All the bread was bought up in the city that day, the shelves in the shops were empty. However, the bakery was constantly baking fresh stock. I went to buy some bread for my family and for a colleague. There were three loaves left. The man in front of me took just ONE. People didn’t take much. They left enough for others. The saleswoman took out some more warm bread and offered it to us, saying: “I left it for myself, but here, take it. This is the third time. No problem, we’ll bake more.”

2nd day of the war. About unity

People came together. Such a sense of unity within the city and the whole country had not been felt since the Revolution of Dignity on the Maidan.

Absolute strangers were ready to help each other. Because we are all Ukrainians.

Some carried groceries and baked cakes for the military.

Some gave medicine or warm clothes to those in need.

Some were ready to give their apartment or house to refugees from other cities for free.

Some just asked, “How are you?”

And this “How are you?” – from near and far, from those whom I have not heard for years – comforted and gave me strength.

3rd day of the war. About endurance

A nation-wide mobilization was announced. Many men went to the army or to the territorial defence. My colleagues from the editorial office, my husband and our friends too. It was scary to be alone taking care of the children, but now I had to take care of them while our men defended Ukraine. The fear and confusion of the first days passed. Stability and endurance remained. Hold on. Do everything you can. Feed, care, protect. Believe in our victory.

4th day of the war. About the basement and the cats in the basket

It was scary to sleep at night, especially in a multi-storey building. From 9pm to midnight the children did not sleep, and from midnight I stood watch almost until morning: what if there’s an air raid alert? But it was necessary to rest. We decided to move to stay with our relatives in their house. We just got ready to go and – an air raid alarm! We put our two cats into a portable basket, grabbed an emergency back-pack and ran to the nearest shelter. It was the basement of a neighboring house. Strangers gathered in front of it. However, seeing us, they invited us in hospitably, ”Come in, yes, of course, you can hide here, there is enough space for everyone. Yes, you can bring your pets. Oh, who do you have, cats? How beautiful! Go on, here – you can even sit down …” Someone came with a dog, someone with children. And again the atmosphere of mutual support prevailed, one that now envelops the whole of Ukraine.

However, to run to the basement of a neighbouring house from the top floor, at night, and with cats …

It was a pity to leave our home, where everything is familiar, dearly beloved, and comfortable. But the decision was made: when we could leave the shelter we took the essentials, a basket with our cats and went to our relatives. It was getting dark, and the curfew was about to begin. Taxis were not available. We had just started to walk down the street when the siren sounded. I will remember for a long time how, at dusk, with two children and two cats in a basket, with heavy bags, I raced through the streets to a safe place as fast as possible. The cats were so frightened that they lay crouched and silent. Our relatives took us in, lodged us in the small outhouse, where it was warm, and most importantly, where there was a basement nearby in which we could all hide during the air raid alarms. Among the potatoes and cans of preserves.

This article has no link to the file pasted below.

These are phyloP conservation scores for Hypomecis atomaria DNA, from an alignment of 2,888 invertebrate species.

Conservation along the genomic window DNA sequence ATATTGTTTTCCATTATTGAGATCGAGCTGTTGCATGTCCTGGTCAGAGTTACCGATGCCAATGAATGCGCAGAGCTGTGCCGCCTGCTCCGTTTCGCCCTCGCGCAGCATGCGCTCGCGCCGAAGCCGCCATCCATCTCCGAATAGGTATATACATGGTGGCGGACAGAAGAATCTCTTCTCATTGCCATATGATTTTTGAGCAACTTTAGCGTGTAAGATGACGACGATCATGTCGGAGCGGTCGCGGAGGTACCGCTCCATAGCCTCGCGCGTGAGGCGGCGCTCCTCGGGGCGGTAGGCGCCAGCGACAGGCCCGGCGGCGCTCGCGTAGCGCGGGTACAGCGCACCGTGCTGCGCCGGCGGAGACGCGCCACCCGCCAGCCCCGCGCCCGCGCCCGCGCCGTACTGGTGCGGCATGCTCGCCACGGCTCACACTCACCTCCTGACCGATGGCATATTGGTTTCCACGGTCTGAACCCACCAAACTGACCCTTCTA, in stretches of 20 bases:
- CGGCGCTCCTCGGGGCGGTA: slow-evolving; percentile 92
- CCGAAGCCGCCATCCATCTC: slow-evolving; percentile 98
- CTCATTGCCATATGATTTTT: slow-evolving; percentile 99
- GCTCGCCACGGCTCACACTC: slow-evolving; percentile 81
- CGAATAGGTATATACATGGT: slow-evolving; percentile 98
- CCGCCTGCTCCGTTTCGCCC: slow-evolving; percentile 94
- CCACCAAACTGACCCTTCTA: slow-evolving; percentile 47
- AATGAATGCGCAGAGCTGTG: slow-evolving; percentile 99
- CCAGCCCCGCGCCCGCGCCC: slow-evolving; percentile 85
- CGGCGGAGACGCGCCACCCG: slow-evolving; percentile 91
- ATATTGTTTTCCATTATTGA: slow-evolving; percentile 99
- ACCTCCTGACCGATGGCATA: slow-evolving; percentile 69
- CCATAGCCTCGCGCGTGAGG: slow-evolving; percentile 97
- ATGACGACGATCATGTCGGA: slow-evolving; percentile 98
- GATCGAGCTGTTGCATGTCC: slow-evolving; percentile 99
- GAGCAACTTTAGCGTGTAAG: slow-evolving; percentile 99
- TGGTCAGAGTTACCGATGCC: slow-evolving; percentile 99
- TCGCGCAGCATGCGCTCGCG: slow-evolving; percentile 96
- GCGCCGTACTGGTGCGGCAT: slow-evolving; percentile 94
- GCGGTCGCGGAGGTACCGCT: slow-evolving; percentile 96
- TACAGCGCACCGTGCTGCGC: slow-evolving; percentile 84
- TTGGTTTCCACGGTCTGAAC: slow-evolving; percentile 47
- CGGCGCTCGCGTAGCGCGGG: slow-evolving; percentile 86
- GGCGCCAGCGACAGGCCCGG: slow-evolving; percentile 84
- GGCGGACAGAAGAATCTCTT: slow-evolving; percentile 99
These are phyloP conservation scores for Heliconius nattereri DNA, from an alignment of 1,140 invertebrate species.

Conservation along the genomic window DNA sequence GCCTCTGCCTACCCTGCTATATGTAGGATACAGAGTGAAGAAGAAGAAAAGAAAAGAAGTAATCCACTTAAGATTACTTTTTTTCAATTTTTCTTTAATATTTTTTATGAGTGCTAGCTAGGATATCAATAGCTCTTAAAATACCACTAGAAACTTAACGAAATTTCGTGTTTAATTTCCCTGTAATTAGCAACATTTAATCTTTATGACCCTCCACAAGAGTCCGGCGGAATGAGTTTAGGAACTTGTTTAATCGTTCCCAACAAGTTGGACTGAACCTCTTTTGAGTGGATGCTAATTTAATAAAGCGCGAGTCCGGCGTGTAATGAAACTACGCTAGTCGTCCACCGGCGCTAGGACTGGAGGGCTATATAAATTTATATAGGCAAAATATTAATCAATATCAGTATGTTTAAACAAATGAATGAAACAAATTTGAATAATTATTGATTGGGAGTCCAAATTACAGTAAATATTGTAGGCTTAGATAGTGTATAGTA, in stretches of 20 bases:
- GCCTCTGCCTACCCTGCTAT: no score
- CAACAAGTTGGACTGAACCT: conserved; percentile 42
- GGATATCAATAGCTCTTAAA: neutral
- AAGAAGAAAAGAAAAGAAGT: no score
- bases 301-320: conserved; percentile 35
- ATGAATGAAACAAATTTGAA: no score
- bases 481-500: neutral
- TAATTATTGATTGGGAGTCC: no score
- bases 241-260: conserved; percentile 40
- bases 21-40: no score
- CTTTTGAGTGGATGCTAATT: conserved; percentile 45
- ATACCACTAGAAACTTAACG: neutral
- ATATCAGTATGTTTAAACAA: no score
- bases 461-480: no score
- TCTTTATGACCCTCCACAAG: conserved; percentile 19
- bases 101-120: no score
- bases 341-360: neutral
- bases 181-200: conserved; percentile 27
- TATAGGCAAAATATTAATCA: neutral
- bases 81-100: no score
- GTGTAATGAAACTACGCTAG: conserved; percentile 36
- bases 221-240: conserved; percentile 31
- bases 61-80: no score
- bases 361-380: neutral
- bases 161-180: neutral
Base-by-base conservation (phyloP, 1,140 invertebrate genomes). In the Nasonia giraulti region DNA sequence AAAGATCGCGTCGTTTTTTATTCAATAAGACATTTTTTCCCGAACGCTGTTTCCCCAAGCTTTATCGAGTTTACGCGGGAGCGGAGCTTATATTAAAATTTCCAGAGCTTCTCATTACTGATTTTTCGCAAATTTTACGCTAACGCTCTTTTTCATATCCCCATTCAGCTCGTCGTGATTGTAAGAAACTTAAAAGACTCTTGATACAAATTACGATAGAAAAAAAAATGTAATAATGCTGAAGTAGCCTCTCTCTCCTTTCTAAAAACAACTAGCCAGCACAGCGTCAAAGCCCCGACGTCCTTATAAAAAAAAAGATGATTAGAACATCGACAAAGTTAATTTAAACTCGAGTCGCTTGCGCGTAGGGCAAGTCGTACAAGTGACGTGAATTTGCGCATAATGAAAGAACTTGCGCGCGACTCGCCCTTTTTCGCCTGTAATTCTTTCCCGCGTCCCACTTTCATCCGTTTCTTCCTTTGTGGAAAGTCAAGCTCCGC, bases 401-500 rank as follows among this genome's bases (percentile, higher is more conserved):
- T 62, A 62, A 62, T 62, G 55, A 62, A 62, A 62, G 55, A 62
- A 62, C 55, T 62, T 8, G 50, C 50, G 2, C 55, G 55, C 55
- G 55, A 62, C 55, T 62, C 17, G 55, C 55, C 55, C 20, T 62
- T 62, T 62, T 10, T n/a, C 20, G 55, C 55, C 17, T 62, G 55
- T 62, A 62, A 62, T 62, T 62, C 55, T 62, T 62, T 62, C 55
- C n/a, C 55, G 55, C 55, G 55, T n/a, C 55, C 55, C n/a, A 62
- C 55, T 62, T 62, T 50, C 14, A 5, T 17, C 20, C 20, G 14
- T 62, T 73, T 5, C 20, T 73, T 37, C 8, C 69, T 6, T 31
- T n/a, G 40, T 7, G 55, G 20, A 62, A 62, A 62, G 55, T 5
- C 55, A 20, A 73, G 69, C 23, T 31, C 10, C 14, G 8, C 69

About relatives

Many people have relatives or acquaintances in Russia. More precisely, they had them.

Most of these relatives just don’t trust us. They trust what they see on TV.

They say, “Don’t worry, this is a special operation.”

We say, “This is a real war here!”

They say, “Be patient, you will be liberated soon.”

We answer, “There is no need to liberate us! We are on our own land, in our own country, in our own home. We just want to live in peace. Why have you barged in here?!!”

They say, “Your Nazis oppress Russian-speakers.”

We answer, “My family speaks Russian, and no one has ever oppressed us, even in Western Ukraine.”

They do not believe us.

They believe in propaganda and fakes that are spread in their media.

The result is a rupture of relations.

Many of my Ukrainian acquaintances have stopped talking with relatives from Russia, because it was not possible to persuade them of the truth of what is really going on.

During the same time, captured Russian soldiers were writing home to say, “While here, we saw neither Nazis nor Banderas … despite the fact that many children here are having to hide in basements, we are being treated well.”

About closing the sky

All of Ukraine is asking the EU and the United States to close the skies.

Close the sky from Russian cruise missiles and bombs falling on peaceful homes. To schools, to kindergartens, to hospitals, even to maternity hospitals and cathedrals! Dangerous objects are under fire: oil storage facilities, nuclear power plants.